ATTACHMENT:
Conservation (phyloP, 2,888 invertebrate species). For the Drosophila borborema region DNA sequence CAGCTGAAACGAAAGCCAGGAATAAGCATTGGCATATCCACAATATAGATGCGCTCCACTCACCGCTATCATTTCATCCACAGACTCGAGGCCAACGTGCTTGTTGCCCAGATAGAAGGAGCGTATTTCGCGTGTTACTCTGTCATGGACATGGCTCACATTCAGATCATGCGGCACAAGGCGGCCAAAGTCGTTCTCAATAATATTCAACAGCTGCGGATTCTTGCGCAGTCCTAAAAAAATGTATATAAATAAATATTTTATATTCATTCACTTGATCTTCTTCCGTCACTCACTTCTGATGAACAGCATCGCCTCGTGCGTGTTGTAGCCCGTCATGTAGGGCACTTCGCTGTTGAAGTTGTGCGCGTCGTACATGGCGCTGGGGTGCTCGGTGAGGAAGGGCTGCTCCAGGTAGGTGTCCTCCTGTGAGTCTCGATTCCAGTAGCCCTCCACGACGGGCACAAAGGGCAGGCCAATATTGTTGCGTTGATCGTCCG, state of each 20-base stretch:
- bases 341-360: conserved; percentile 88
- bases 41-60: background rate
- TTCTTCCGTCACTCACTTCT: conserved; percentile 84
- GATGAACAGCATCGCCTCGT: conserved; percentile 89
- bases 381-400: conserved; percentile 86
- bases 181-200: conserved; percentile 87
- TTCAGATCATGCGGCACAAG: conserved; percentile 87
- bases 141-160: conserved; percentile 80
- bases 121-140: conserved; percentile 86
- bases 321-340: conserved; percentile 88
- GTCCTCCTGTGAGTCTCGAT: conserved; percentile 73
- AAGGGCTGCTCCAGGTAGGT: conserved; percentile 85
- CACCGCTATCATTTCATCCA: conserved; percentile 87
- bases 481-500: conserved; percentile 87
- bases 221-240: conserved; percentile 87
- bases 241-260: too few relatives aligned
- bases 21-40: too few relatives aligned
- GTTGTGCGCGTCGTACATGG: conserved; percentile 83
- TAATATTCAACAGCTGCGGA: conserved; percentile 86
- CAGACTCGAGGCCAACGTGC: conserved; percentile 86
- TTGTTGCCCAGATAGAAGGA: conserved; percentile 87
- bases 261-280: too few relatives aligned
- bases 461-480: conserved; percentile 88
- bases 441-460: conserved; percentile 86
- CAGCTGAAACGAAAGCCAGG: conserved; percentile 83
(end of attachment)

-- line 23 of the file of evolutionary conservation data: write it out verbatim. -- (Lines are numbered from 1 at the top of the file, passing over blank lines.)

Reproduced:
- bases 261-280: too few relatives aligned